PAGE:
Politics

Popcorn, Pinballs, and Piranhas

The surreal spectacle of Capitol Hill reporters pressing senators for useless information.

Reporters wait for Senators to emerge from the office of Sen. John Cornyn (R-TX) on Capitol Hill, June 27, 2017
Reporters wait for senators to emerge from the office of Sen. John Cornyn on Capitol Hill on Tuesday in Washington.

Drew Angerer/Getty Images

The Capitol Hill unit of the country’s fake news operation—50 or so crisply attired journalists with their faces deep in their phones—is loitering outside the ballroom where Republican senators are eating lunch. The spacious anteroom is packed; my colleague who reports frequently from the Senate and House says he’s never seen it so crowded. Behind the enormous doors, GOP leaders debate what is to be done about the Better Care Reconciliation Act, a potentially disastrous piece of legislation that could tear health insurance away from more than 20 million Americans. In the hallway, those of us who’ve been sent to the U.S. Capitol to find the news keep looking at our phones, hoping the news will come to us.

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Hark—the news! Our screens reveal that the health care bill with the 17 percent approval rating has been kicked down the road until after Independence Day. We mill beneath a tremendous mural that’s tightly draped in plastic, like a Dexter victim, and make eyes at the century-old sculpture of Benjamin Franklin. Security types scurry about, herding us away from the staircase. “Make a path, guys,” says a broad-shouldered suit. Several of us drift reluctantly to the right, but only a few inches. “Guys. Guys. I know this is tough,” the man insists. We guys shift one or two more inches, then return to where we were. We watch the crack under the big doors as if a magic light might spill out at any moment and write our pieces for us.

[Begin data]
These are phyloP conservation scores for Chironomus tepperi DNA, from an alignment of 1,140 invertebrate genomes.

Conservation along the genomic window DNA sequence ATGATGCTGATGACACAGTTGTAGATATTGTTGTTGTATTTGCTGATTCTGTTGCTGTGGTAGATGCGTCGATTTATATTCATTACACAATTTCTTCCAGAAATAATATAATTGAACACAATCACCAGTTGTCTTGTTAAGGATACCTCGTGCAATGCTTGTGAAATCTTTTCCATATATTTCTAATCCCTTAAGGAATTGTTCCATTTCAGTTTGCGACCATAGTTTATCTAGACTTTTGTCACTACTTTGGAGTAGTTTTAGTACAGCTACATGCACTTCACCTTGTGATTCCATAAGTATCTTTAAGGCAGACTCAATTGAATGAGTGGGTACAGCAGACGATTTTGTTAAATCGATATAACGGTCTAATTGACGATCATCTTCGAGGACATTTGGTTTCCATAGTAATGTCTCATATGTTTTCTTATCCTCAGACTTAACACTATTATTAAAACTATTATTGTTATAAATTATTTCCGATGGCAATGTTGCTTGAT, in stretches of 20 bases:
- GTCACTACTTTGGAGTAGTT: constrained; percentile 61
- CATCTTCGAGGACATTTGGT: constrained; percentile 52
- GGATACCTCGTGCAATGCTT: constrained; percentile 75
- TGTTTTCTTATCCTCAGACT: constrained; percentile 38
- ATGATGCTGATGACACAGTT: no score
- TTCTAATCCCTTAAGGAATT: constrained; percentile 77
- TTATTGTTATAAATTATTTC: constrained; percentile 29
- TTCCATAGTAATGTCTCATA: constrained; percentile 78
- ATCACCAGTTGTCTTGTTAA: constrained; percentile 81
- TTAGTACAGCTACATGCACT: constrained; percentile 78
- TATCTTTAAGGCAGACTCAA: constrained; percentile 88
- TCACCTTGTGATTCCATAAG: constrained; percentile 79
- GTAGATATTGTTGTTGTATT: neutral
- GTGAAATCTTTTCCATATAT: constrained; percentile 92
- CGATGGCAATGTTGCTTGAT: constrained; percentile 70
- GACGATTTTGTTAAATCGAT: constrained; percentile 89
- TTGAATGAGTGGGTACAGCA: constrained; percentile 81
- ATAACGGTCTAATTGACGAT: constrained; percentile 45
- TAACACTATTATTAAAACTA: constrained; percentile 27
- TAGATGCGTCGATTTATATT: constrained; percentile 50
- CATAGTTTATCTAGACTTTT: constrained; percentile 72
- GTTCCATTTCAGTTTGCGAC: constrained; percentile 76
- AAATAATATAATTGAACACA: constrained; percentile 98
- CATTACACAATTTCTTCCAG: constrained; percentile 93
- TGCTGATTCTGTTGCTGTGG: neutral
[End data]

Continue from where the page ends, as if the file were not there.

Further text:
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Like the answer to a prompt on a flashcard, a familiar face materializes a few feet away. It is Elizabeth Warren, who strolls past our press amoeba with an intense expression that calls to mind such phrases as “due process” and “friends, Romans, countrymen.” When nobody detaches to follow her, my colleague explains with a sigh: “She never talks to us.”

A little after 2 p.m., the GOP brass finally finishes eating. (They’ve been at it since 12:30.) The senators now face a logistical challenge: All paths of egress swarm with piranhas who, convention dictates, can attack their prey far more ruthlessly than the more genial schools of notebook-wavers swimming around the White House and the Supreme Court. The anteroom branches into two exit routes: a stairway and a narrow corridor leading to an elevator lobby. We line the walls like villi coating the sides of a digestive tract. Sean Spicer walks by. Nobody moves. “Sean doesn’t know anything,” a colleague snarks.

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The whispers start around 2:15. Murkowski, it’s Murkowski. Sen. Lisa Murkowski shoots out of the ballroom like a pinball. “Senator, senator!” the correspondents entreat in low voices. “Is the delay good or bad for the bill?” “Did the CBO score—?”